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I went through a Java test at my high school. One question bothered me too much as I was blank as how would I solve it.

Consider the following Java code:

interface Pingable {
  public void ping();

class Counter implements Pingable {
  int count=0;
  public void ping(){++count;}
  public int val(){return count;}

public class Ping {
  public static void main(string args[])
    Counter c=new Counter();;;
    int v=c.val();

Assume that this is to be compiled to native code on a machine with 4 byte addresses. Draw a picture of the layout in memory for counter object. Show all virtual function tables.

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closed as off-topic by Danubian Sailor, Nathan Hughes, Werner Henze, pjmorse, showdev Nov 13 '13 at 17:36

This question appears to be off-topic. The users who voted to close gave this specific reason:

  • "Questions asking for code must demonstrate a minimal understanding of the problem being solved. Include attempted solutions, why they didn't work, and the expected results. See also: Stack Overflow question checklist" – Werner Henze, pjmorse, showdev
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People are studying operating systems at high school these days? –  Piovezan Nov 13 '13 at 11:52
That's a Java test? That's a terrible question when talking about Java. It might be a relevant question if you're trying to learn language implementation details, but for actual Java know-how this is entirely useless. Especially since nothing in the JVM spec talks about "memory layout" or "virtual function tables", they are implementation details. –  Joachim Sauer Nov 13 '13 at 11:58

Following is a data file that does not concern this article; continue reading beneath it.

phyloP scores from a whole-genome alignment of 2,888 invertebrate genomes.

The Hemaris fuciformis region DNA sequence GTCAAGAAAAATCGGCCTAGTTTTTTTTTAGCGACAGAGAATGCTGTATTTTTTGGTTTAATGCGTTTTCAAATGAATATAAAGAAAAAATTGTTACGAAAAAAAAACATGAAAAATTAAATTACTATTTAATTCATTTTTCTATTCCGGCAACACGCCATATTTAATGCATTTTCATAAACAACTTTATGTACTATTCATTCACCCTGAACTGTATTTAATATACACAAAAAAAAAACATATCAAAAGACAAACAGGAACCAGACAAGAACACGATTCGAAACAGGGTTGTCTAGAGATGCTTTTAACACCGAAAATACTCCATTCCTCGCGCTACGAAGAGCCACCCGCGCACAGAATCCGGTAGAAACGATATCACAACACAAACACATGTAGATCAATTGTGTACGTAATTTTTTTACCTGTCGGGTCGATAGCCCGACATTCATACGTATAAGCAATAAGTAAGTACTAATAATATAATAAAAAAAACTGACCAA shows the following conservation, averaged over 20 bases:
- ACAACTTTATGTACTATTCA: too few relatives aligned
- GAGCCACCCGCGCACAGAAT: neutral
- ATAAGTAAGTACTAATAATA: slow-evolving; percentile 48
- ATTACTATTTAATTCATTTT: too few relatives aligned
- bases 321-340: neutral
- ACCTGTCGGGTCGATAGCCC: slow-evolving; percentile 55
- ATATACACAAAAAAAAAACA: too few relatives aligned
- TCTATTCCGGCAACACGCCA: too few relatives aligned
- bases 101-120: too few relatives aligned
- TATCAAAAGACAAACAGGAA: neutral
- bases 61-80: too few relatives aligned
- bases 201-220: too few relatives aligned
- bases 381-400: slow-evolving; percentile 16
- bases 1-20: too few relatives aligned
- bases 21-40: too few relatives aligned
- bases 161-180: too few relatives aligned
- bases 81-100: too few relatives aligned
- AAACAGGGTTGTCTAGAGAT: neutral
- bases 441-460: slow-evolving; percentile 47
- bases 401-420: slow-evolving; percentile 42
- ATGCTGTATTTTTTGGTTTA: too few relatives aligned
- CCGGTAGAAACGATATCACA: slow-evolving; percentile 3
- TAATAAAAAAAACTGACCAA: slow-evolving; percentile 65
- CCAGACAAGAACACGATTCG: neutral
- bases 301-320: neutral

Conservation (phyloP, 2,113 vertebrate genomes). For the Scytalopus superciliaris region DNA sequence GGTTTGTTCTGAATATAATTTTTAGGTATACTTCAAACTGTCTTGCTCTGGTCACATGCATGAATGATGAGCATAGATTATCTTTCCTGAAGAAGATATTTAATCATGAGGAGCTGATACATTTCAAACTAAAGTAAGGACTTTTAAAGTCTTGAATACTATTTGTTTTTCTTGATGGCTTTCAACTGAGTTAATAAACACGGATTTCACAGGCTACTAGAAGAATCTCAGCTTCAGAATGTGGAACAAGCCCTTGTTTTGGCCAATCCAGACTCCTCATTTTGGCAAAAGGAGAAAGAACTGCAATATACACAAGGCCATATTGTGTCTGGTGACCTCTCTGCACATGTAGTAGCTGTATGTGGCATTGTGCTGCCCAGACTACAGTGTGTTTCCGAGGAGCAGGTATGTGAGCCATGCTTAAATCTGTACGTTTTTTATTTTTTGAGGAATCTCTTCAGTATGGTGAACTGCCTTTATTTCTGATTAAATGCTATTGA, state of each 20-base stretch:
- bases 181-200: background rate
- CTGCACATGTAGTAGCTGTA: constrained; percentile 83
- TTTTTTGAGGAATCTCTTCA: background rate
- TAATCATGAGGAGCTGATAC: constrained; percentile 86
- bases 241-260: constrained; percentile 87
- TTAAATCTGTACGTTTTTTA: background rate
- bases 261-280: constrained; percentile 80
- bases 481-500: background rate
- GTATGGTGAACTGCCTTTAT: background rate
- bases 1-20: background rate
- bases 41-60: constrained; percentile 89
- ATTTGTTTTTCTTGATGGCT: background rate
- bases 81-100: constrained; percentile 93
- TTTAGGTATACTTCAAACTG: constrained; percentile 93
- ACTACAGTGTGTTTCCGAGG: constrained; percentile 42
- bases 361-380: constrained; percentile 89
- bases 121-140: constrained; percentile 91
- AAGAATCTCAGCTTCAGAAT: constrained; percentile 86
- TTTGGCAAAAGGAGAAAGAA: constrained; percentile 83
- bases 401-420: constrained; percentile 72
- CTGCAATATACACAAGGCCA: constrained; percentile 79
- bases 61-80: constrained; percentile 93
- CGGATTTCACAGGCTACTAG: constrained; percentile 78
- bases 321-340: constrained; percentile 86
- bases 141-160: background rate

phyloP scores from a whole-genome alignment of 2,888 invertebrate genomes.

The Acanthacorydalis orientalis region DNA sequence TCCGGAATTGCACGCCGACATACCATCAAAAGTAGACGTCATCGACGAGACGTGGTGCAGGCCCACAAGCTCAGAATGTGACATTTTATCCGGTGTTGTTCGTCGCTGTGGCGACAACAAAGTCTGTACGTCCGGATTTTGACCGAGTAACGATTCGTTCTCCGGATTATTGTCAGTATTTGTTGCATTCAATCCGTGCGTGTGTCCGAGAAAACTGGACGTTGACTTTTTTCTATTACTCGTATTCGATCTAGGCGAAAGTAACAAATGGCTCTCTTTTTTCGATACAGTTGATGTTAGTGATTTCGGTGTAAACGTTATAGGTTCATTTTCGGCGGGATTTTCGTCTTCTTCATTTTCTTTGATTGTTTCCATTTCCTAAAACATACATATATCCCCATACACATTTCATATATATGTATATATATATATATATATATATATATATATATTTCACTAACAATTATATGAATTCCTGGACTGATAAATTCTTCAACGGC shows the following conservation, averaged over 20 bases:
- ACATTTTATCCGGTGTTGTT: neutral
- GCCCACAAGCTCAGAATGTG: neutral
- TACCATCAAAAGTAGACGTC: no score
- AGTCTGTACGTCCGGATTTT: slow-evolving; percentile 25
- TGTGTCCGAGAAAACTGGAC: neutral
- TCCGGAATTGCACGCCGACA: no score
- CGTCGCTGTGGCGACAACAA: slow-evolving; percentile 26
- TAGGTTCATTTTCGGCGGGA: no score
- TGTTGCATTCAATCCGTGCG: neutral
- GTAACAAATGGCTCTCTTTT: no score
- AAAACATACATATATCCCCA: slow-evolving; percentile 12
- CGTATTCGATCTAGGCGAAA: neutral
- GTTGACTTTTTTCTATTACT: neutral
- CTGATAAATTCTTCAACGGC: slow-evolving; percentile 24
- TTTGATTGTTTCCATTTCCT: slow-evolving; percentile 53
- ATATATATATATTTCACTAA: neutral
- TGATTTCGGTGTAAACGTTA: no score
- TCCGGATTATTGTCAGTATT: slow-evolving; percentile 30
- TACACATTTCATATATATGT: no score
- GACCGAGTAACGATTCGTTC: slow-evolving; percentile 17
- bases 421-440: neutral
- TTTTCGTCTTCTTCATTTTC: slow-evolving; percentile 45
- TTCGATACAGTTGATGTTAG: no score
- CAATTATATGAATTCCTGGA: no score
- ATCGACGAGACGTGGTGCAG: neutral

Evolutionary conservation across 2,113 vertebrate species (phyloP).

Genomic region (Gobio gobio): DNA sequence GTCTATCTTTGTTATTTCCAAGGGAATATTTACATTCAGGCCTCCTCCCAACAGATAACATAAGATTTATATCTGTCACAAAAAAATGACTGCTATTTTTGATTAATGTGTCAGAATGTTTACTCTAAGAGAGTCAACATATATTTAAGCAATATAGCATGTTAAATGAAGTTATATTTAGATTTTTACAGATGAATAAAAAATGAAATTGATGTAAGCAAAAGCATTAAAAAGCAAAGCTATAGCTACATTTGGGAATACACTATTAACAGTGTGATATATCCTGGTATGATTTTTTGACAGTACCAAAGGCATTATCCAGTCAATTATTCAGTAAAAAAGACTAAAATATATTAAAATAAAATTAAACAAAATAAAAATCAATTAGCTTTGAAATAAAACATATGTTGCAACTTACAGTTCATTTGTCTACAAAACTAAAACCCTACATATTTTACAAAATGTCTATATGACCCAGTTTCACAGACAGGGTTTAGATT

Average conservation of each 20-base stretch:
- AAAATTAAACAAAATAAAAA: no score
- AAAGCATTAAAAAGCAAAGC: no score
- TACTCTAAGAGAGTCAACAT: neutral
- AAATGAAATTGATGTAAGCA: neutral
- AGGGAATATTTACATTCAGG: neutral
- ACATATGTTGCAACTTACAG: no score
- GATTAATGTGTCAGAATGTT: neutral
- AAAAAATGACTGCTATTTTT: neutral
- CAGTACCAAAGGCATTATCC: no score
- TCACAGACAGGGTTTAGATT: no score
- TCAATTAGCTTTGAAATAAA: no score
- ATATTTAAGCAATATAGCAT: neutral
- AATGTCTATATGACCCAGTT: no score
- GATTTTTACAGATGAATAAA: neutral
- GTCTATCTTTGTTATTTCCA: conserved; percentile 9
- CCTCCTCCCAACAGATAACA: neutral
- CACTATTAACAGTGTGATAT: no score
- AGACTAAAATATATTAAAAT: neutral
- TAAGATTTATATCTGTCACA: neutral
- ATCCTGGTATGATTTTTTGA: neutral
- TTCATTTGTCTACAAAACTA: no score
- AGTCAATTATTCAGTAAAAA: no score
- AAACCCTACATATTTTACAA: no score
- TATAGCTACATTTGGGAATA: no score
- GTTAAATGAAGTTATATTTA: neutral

Agree with @JoachimSauer. Most expert Java developers probably could not answer that question as it's completely irrelevant to learning Java. If you had asked something like 'what does it do' then I'd have downvoted as told you to run it and see, but instead I think you are the victim of a terrible teacher. –  NickJ Nov 13 '13 at 12:04
Tell your teacher that your personal java-to-native compiler does escape analysis! So it detects that it is not necessary to instantiate Counter and inlines everything. Then there is no Counter object any more, that bothers you... ;) –  isnot2bad Nov 13 '13 at 12:20
@isnot2bad worse than that is the fact the code won't be warmed up so it might not have anything to do with what the code looks like when actually run enough. –  Peter Lawrey Nov 13 '13 at 12:34

2 Answers 2

Some important details, all completely dependant on the JVM. This is for OpenJDK/HotSpot.

  • 64-bit JVMs typically use 4-byte addresses. Java 8 64-bit can address up to 64 GB of heap.
  • each object has a header which is 12 bytes on 32-bit JVM and 16 bytes on a 64-bit JVM.
  • header contains a reference to the class which contains a reference to the vtable.
  • when code is warmed up simple methods can be inlined so the vtable is not used.
  • while the JVM can do escape analysis and eliminate the object on the heap, it very rarely does, even in trivial cases :(
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For the following above code if you are trying to execute it in the 32-bit OS and as int is also taking 4-byte memory so simply count will consume a single 4-byte memory.

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